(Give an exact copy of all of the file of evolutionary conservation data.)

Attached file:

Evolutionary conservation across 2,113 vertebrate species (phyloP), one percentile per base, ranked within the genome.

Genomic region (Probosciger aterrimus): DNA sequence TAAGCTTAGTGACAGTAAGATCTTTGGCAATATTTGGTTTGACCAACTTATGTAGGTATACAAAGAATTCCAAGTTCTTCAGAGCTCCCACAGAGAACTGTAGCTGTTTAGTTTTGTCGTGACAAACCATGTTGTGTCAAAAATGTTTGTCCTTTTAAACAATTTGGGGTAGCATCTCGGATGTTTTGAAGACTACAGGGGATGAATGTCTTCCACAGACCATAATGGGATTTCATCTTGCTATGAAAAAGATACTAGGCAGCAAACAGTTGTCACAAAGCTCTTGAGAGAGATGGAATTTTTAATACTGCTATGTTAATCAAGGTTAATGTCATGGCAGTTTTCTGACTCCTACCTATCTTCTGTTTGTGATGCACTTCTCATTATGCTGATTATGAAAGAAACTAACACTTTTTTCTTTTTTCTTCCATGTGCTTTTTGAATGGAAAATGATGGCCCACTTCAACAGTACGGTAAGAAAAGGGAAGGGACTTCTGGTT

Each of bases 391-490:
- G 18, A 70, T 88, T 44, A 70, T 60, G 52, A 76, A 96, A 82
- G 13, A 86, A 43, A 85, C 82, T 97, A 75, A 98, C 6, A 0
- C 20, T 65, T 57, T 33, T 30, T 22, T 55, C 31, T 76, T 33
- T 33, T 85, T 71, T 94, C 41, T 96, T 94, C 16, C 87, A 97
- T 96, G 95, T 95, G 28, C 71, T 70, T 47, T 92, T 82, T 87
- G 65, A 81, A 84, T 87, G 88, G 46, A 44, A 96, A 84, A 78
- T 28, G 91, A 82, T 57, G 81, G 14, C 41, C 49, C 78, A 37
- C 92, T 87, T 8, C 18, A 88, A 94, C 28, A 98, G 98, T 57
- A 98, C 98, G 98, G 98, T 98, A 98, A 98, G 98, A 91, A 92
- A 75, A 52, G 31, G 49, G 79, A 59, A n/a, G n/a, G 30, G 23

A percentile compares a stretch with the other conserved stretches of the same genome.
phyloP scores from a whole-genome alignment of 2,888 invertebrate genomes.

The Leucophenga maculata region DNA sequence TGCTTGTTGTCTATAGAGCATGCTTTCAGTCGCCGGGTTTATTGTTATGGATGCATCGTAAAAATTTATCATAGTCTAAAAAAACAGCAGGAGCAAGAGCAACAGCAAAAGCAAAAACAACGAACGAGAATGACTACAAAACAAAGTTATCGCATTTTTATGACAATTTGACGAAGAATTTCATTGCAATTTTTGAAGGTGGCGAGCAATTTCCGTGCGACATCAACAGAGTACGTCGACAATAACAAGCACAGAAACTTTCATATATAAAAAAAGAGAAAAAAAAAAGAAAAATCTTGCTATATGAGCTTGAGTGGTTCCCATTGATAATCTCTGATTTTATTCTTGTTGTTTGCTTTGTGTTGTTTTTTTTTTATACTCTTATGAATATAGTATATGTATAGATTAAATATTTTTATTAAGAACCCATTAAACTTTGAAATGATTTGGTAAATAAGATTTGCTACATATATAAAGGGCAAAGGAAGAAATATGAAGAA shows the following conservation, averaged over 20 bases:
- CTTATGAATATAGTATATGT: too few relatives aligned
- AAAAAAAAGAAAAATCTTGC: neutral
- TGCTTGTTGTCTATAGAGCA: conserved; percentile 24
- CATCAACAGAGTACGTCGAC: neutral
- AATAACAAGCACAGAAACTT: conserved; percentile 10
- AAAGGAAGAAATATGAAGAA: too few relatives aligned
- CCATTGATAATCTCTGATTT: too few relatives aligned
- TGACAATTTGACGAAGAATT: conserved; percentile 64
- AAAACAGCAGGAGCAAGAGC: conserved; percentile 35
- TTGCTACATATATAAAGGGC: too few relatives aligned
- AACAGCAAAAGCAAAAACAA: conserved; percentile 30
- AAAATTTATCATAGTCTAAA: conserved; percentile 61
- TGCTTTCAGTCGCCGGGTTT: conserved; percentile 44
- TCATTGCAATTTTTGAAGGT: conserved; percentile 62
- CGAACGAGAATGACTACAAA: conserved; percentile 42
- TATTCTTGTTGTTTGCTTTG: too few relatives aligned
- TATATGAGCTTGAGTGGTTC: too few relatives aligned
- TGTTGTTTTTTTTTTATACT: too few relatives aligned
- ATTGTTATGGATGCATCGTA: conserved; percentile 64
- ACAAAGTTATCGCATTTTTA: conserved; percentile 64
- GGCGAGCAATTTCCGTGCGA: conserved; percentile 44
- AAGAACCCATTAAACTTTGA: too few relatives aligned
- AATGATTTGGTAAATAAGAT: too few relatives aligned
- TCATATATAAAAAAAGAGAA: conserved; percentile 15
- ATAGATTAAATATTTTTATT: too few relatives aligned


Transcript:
Evolutionary conservation across 2,113 vertebrate species (phyloP), one percentile per base, ranked within the genome.

Genomic region (Probosciger aterrimus): DNA sequence TAAGCTTAGTGACAGTAAGATCTTTGGCAATATTTGGTTTGACCAACTTATGTAGGTATACAAAGAATTCCAAGTTCTTCAGAGCTCCCACAGAGAACTGTAGCTGTTTAGTTTTGTCGTGACAAACCATGTTGTGTCAAAAATGTTTGTCCTTTTAAACAATTTGGGGTAGCATCTCGGATGTTTTGAAGACTACAGGGGATGAATGTCTTCCACAGACCATAATGGGATTTCATCTTGCTATGAAAAAGATACTAGGCAGCAAACAGTTGTCACAAAGCTCTTGAGAGAGATGGAATTTTTAATACTGCTATGTTAATCAAGGTTAATGTCATGGCAGTTTTCTGACTCCTACCTATCTTCTGTTTGTGATGCACTTCTCATTATGCTGATTATGAAAGAAACTAACACTTTTTTCTTTTTTCTTCCATGTGCTTTTTGAATGGAAAATGATGGCCCACTTCAACAGTACGGTAAGAAAAGGGAAGGGACTTCTGGTT

Each of bases 391-490:
- G 18, A 70, T 88, T 44, A 70, T 60, G 52, A 76, A 96, A 82
- G 13, A 86, A 43, A 85, C 82, T 97, A 75, A 98, C 6, A 0
- C 20, T 65, T 57, T 33, T 30, T 22, T 55, C 31, T 76, T 33
- T 33, T 85, T 71, T 94, C 41, T 96, T 94, C 16, C 87, A 97
- T 96, G 95, T 95, G 28, C 71, T 70, T 47, T 92, T 82, T 87
- G 65, A 81, A 84, T 87, G 88, G 46, A 44, A 96, A 84, A 78
- T 28, G 91, A 82, T 57, G 81, G 14, C 41, C 49, C 78, A 37
- C 92, T 87, T 8, C 18, A 88, A 94, C 28, A 98, G 98, T 57
- A 98, C 98, G 98, G 98, T 98, A 98, A 98, G 98, A 91, A 92
- A 75, A 52, G 31, G 49, G 79, A 59, A n/a, G n/a, G 30, G 23

A percentile compares a stretch with the other conserved stretches of the same genome.
phyloP scores from a whole-genome alignment of 2,888 invertebrate genomes.

The Leucophenga maculata region DNA sequence TGCTTGTTGTCTATAGAGCATGCTTTCAGTCGCCGGGTTTATTGTTATGGATGCATCGTAAAAATTTATCATAGTCTAAAAAAACAGCAGGAGCAAGAGCAACAGCAAAAGCAAAAACAACGAACGAGAATGACTACAAAACAAAGTTATCGCATTTTTATGACAATTTGACGAAGAATTTCATTGCAATTTTTGAAGGTGGCGAGCAATTTCCGTGCGACATCAACAGAGTACGTCGACAATAACAAGCACAGAAACTTTCATATATAAAAAAAGAGAAAAAAAAAAGAAAAATCTTGCTATATGAGCTTGAGTGGTTCCCATTGATAATCTCTGATTTTATTCTTGTTGTTTGCTTTGTGTTGTTTTTTTTTTATACTCTTATGAATATAGTATATGTATAGATTAAATATTTTTATTAAGAACCCATTAAACTTTGAAATGATTTGGTAAATAAGATTTGCTACATATATAAAGGGCAAAGGAAGAAATATGAAGAA shows the following conservation, averaged over 20 bases:
- CTTATGAATATAGTATATGT: too few relatives aligned
- AAAAAAAAGAAAAATCTTGC: neutral
- TGCTTGTTGTCTATAGAGCA: conserved; percentile 24
- CATCAACAGAGTACGTCGAC: neutral
- AATAACAAGCACAGAAACTT: conserved; percentile 10
- AAAGGAAGAAATATGAAGAA: too few relatives aligned
- CCATTGATAATCTCTGATTT: too few relatives aligned
- TGACAATTTGACGAAGAATT: conserved; percentile 64
- AAAACAGCAGGAGCAAGAGC: conserved; percentile 35
- TTGCTACATATATAAAGGGC: too few relatives aligned
- AACAGCAAAAGCAAAAACAA: conserved; percentile 30
- AAAATTTATCATAGTCTAAA: conserved; percentile 61
- TGCTTTCAGTCGCCGGGTTT: conserved; percentile 44
- TCATTGCAATTTTTGAAGGT: conserved; percentile 62
- CGAACGAGAATGACTACAAA: conserved; percentile 42
- TATTCTTGTTGTTTGCTTTG: too few relatives aligned
- TATATGAGCTTGAGTGGTTC: too few relatives aligned
- TGTTGTTTTTTTTTTATACT: too few relatives aligned
- ATTGTTATGGATGCATCGTA: conserved; percentile 64
- ACAAAGTTATCGCATTTTTA: conserved; percentile 64
- GGCGAGCAATTTCCGTGCGA: conserved; percentile 44
- AAGAACCCATTAAACTTTGA: too few relatives aligned
- AATGATTTGGTAAATAAGAT: too few relatives aligned
- TCATATATAAAAAAAGAGAA: conserved; percentile 15
- ATAGATTAAATATTTTTATT: too few relatives aligned